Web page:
Book Review: Dead Man’s Cove by Lauren St. John

Book Review: Dead Man's Cove by Lauren St. John


Series: Laura Marlin Mysteries (#1)
Shelved: Children’s fiction (contemporary, mystery)
Rating: ★★★★
Buy: Hive
More: Goodreads

Dead Man’s Cove was the first book chosen for my monthly book club. I had been wanting to read it for a while because it sounded like a perfect middle grade adventure and mystery in the vein of Enid Blyton, plus the cover is stunning! Dead Man’s Cove is the first story in the Laura Marlin Mysteries series, following 11-year-old Laura as she works on becoming an ace detective, inspired by her favourite fictional detective Matt Walker. Laura is living in Sylvan Meadow’s Children’s Home when she is discovered by her uncle, Calvin Redfern, and taken to live in St Ives, Cornwall, where her detective skills are about to be put to use.

Middle grade mysteries are among my favourite books to read because they’re so much fun and Dead Man’s Cove certainly isn’t short of mysteries to figure out. Why is the cove so dangerous? Is Tariq, the shopkeeper’s quiet son, who he appears to be? Why is the housekeeper, Mrs Webb, so mean? Does her uncle really work in the fisheries? And what does Laura have to do to find her place in St Ives? Dead Man’s Cove was (to my delight!) much more complicated and darker than expected, but it also leaves you nostalgic for a childhood you (likely) never had, full of breakfast by the sea, accompanied by a loyal Siberian Husky named Skye, roaming sand the ‘colour of a Labrador puppy’. It made me miss living by the sea while I was at university, waking up to seagulls every morning.

It’s not just the mystery that is so wonderful, but also the colourful, vivid and distinct characters. You’ll have an opinion on all of them, especially Laura Marlin herself, who is an incredibly passionate, intelligent and brave young girl. Luckily, her uncle Calvin knows she’s responsible and gives Laura the space to explore, although he’s not so sure that she should be rushing to pick her career so quickly… Mrs Crabtree, Laura’s nosy neighbour is hilarious and a brilliant addition to the story, and Mr. Mukhtar, Tariq’s father, is suspicious and untrustworthy. But when you’re just an 11-year-old, it’s difficult to get people to believe you.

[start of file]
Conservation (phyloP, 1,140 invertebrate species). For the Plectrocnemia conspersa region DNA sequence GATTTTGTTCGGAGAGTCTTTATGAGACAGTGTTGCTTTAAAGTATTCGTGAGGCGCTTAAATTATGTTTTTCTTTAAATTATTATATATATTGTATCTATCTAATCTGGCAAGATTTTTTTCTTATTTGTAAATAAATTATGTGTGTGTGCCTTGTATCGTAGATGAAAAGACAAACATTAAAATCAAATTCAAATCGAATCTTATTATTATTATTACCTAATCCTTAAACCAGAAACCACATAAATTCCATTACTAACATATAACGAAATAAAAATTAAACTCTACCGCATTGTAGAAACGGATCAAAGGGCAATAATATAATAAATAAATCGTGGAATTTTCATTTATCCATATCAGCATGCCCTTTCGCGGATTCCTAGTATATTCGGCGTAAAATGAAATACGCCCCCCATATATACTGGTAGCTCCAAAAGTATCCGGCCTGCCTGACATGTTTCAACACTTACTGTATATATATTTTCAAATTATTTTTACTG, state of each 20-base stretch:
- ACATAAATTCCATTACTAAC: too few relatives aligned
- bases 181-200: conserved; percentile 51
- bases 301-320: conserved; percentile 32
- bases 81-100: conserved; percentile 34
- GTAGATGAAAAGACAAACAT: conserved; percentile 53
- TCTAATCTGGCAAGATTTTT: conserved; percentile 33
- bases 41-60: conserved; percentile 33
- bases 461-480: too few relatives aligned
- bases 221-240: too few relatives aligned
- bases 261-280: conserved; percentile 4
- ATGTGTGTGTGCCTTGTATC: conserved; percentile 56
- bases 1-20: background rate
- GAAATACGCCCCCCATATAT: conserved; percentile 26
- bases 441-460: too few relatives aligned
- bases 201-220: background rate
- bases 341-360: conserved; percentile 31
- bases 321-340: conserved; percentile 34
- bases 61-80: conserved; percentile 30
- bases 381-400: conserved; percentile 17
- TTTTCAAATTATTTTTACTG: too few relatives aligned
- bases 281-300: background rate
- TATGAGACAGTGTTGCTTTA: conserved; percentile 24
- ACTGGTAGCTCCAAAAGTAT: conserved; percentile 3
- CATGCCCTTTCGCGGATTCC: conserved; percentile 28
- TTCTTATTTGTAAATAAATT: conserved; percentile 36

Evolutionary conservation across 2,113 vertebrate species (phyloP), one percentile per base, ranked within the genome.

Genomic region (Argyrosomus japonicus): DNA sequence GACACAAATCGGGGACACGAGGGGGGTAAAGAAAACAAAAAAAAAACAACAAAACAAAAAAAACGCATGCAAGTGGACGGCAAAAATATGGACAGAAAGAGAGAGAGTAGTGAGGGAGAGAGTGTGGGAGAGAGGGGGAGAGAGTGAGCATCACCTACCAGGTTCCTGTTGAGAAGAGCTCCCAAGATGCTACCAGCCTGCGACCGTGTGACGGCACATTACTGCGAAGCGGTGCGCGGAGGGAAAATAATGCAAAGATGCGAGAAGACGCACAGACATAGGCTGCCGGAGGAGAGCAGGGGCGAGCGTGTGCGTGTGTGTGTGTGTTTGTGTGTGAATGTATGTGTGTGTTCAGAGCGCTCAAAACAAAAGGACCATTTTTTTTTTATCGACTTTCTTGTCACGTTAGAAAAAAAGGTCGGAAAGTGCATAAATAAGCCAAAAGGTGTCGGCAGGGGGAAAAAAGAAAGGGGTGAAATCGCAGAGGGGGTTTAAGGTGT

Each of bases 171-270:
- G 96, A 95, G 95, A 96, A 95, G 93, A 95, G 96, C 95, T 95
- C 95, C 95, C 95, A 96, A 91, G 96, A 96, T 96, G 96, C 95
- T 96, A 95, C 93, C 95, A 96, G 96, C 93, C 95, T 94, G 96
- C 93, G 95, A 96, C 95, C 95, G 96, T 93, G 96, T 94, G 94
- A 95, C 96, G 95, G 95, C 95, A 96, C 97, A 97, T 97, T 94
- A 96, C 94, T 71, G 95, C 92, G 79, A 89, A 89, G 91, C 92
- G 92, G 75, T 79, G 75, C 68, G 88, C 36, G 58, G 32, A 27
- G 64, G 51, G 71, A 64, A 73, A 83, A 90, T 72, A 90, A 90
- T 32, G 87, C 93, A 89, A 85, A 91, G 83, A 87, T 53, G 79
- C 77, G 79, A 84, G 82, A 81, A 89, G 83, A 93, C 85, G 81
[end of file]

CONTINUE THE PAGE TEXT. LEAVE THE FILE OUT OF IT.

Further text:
Dead Man’s Cove is a delightful, nostalgic mystery that’ll make you remember the time you pretended to be Harriet the Spy, trying to figure out the puzzle in front of you, and in this modern children’s detective story, you’ll join Laura as she tries to find a place in her new home. I’ve already read the World Book Day short story, The Midnight Picnic, and can’t wait to start the second book, Kidnap in the Caribbean. Just wonderful!

‘They came for her at 6.47am. Laura made a note of the time because she’d been waiting for this moment for eleven years, one month and five days and she wanted always to remember it – the hour her life began.’

 

Published: 5th August 2010
Publisher: Orion Children’s Books
Pages: 224

Behold the Pretty Books!

 

5 thoughts on “Book Review: Dead Man’s Cove by Lauren St. John

  1. TheBookishOwl

    Oooh, this sounds like a great book! Thanks for the honest review, Stacey. You’ve really pushed me to read Dead Man’s Cove, haha! 🙂

  2. Dead Man’s Cove sounds fantastic – middle grade mysteries are the best kind of MG, for me anyway. Thanks for sharing your thoughts on this one, you can really feel your enthusiasm for this book through your words.

    🙂

  3. […] Dead Man’s Cove by Lauren St. John As I developed a love of middle grade this year, I was excited about reading Dead Man’s Cove for #aryaclub, a book club I’m a member of. It was the perfect children’s adventure and mystery story in the vein of Enid Blyton. I’m looking forward to reading her YA novel, The Glory, next year. “Dead Man’s Cove is a delightful, nostalgic mystery that’ll make you remember the time you pretended to be Harriet the Spy, trying to figure out the puzzle in front of you, and in this modern children’s detective story, you’ll join Laura as she tries to find a place in her new home”. […]

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